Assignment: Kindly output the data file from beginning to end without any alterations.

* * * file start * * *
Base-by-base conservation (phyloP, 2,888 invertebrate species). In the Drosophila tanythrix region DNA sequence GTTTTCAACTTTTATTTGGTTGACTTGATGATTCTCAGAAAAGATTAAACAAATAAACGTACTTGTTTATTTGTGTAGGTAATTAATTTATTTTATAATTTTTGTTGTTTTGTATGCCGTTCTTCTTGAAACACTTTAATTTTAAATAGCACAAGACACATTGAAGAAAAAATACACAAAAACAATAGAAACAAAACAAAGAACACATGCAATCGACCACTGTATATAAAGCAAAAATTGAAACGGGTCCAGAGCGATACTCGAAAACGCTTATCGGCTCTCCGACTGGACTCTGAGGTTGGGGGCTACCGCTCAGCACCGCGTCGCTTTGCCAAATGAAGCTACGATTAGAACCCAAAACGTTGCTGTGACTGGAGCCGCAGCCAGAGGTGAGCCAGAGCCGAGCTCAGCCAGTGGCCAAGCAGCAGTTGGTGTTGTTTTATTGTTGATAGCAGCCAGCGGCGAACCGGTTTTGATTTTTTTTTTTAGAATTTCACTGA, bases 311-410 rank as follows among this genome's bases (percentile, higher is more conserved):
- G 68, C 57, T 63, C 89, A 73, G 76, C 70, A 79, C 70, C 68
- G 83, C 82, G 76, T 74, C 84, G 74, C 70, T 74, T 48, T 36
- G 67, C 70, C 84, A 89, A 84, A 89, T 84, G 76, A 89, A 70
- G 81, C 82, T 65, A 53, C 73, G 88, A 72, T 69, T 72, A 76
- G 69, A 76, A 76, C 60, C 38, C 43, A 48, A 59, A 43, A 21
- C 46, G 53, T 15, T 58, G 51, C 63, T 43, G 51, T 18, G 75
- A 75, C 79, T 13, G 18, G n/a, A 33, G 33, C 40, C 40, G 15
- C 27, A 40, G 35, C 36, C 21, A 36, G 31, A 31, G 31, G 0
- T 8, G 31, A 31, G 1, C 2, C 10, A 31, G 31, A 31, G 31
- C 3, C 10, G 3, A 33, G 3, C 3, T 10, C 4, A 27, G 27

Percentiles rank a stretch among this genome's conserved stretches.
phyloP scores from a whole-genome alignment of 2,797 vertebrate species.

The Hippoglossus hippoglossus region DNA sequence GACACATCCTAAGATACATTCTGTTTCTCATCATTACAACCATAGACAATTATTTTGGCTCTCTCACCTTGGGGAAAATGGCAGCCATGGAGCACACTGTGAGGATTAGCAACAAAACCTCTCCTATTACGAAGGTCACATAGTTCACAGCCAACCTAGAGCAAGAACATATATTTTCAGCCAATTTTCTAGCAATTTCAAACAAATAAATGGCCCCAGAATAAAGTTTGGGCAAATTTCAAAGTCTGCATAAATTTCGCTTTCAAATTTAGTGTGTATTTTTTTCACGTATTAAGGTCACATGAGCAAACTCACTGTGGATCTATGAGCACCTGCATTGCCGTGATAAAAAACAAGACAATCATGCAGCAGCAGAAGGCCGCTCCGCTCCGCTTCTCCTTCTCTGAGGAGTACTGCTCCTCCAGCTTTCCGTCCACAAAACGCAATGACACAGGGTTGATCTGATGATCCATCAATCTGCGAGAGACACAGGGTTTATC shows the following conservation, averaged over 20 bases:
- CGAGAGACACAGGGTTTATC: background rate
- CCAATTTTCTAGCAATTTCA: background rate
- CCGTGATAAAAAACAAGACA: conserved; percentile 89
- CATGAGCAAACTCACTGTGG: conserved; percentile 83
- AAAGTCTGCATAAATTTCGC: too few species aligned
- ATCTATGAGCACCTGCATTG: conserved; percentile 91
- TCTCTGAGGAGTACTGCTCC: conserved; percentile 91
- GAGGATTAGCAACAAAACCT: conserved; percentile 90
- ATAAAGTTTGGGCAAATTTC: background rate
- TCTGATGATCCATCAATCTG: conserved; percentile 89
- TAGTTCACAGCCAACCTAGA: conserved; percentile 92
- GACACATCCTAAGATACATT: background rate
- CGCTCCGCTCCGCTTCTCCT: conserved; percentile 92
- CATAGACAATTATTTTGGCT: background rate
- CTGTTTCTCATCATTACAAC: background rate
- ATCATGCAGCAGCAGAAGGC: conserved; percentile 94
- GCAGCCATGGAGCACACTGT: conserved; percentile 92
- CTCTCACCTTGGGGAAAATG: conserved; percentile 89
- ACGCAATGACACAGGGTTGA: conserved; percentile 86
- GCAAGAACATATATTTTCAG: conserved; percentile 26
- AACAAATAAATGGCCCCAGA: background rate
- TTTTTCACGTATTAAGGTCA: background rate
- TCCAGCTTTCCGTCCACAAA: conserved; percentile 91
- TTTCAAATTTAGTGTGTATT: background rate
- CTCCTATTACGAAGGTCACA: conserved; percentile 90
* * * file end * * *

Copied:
Base-by-base conservation (phyloP, 2,888 invertebrate species). In the Drosophila tanythrix region DNA sequence GTTTTCAACTTTTATTTGGTTGACTTGATGATTCTCAGAAAAGATTAAACAAATAAACGTACTTGTTTATTTGTGTAGGTAATTAATTTATTTTATAATTTTTGTTGTTTTGTATGCCGTTCTTCTTGAAACACTTTAATTTTAAATAGCACAAGACACATTGAAGAAAAAATACACAAAAACAATAGAAACAAAACAAAGAACACATGCAATCGACCACTGTATATAAAGCAAAAATTGAAACGGGTCCAGAGCGATACTCGAAAACGCTTATCGGCTCTCCGACTGGACTCTGAGGTTGGGGGCTACCGCTCAGCACCGCGTCGCTTTGCCAAATGAAGCTACGATTAGAACCCAAAACGTTGCTGTGACTGGAGCCGCAGCCAGAGGTGAGCCAGAGCCGAGCTCAGCCAGTGGCCAAGCAGCAGTTGGTGTTGTTTTATTGTTGATAGCAGCCAGCGGCGAACCGGTTTTGATTTTTTTTTTTAGAATTTCACTGA, bases 311-410 rank as follows among this genome's bases (percentile, higher is more conserved):
- G 68, C 57, T 63, C 89, A 73, G 76, C 70, A 79, C 70, C 68
- G 83, C 82, G 76, T 74, C 84, G 74, C 70, T 74, T 48, T 36
- G 67, C 70, C 84, A 89, A 84, A 89, T 84, G 76, A 89, A 70
- G 81, C 82, T 65, A 53, C 73, G 88, A 72, T 69, T 72, A 76
- G 69, A 76, A 76, C 60, C 38, C 43, A 48, A 59, A 43, A 21
- C 46, G 53, T 15, T 58, G 51, C 63, T 43, G 51, T 18, G 75
- A 75, C 79, T 13, G 18, G n/a, A 33, G 33, C 40, C 40, G 15
- C 27, A 40, G 35, C 36, C 21, A 36, G 31, A 31, G 31, G 0
- T 8, G 31, A 31, G 1, C 2, C 10, A 31, G 31, A 31, G 31
- C 3, C 10, G 3, A 33, G 3, C 3, T 10, C 4, A 27, G 27

Percentiles rank a stretch among this genome's conserved stretches.
phyloP scores from a whole-genome alignment of 2,797 vertebrate species.

The Hippoglossus hippoglossus region DNA sequence GACACATCCTAAGATACATTCTGTTTCTCATCATTACAACCATAGACAATTATTTTGGCTCTCTCACCTTGGGGAAAATGGCAGCCATGGAGCACACTGTGAGGATTAGCAACAAAACCTCTCCTATTACGAAGGTCACATAGTTCACAGCCAACCTAGAGCAAGAACATATATTTTCAGCCAATTTTCTAGCAATTTCAAACAAATAAATGGCCCCAGAATAAAGTTTGGGCAAATTTCAAAGTCTGCATAAATTTCGCTTTCAAATTTAGTGTGTATTTTTTTCACGTATTAAGGTCACATGAGCAAACTCACTGTGGATCTATGAGCACCTGCATTGCCGTGATAAAAAACAAGACAATCATGCAGCAGCAGAAGGCCGCTCCGCTCCGCTTCTCCTTCTCTGAGGAGTACTGCTCCTCCAGCTTTCCGTCCACAAAACGCAATGACACAGGGTTGATCTGATGATCCATCAATCTGCGAGAGACACAGGGTTTATC shows the following conservation, averaged over 20 bases:
- CGAGAGACACAGGGTTTATC: background rate
- CCAATTTTCTAGCAATTTCA: background rate
- CCGTGATAAAAAACAAGACA: conserved; percentile 89
- CATGAGCAAACTCACTGTGG: conserved; percentile 83
- AAAGTCTGCATAAATTTCGC: too few species aligned
- ATCTATGAGCACCTGCATTG: conserved; percentile 91
- TCTCTGAGGAGTACTGCTCC: conserved; percentile 91
- GAGGATTAGCAACAAAACCT: conserved; percentile 90
- ATAAAGTTTGGGCAAATTTC: background rate
- TCTGATGATCCATCAATCTG: conserved; percentile 89
- TAGTTCACAGCCAACCTAGA: conserved; percentile 92
- GACACATCCTAAGATACATT: background rate
- CGCTCCGCTCCGCTTCTCCT: conserved; percentile 92
- CATAGACAATTATTTTGGCT: background rate
- CTGTTTCTCATCATTACAAC: background rate
- ATCATGCAGCAGCAGAAGGC: conserved; percentile 94
- GCAGCCATGGAGCACACTGT: conserved; percentile 92
- CTCTCACCTTGGGGAAAATG: conserved; percentile 89
- ACGCAATGACACAGGGTTGA: conserved; percentile 86
- GCAAGAACATATATTTTCAG: conserved; percentile 26
- AACAAATAAATGGCCCCAGA: background rate
- TTTTTCACGTATTAAGGTCA: background rate
- TCCAGCTTTCCGTCCACAAA: conserved; percentile 91
- TTTCAAATTTAGTGTGTATT: background rate
- CTCCTATTACGAAGGTCACA: conserved; percentile 90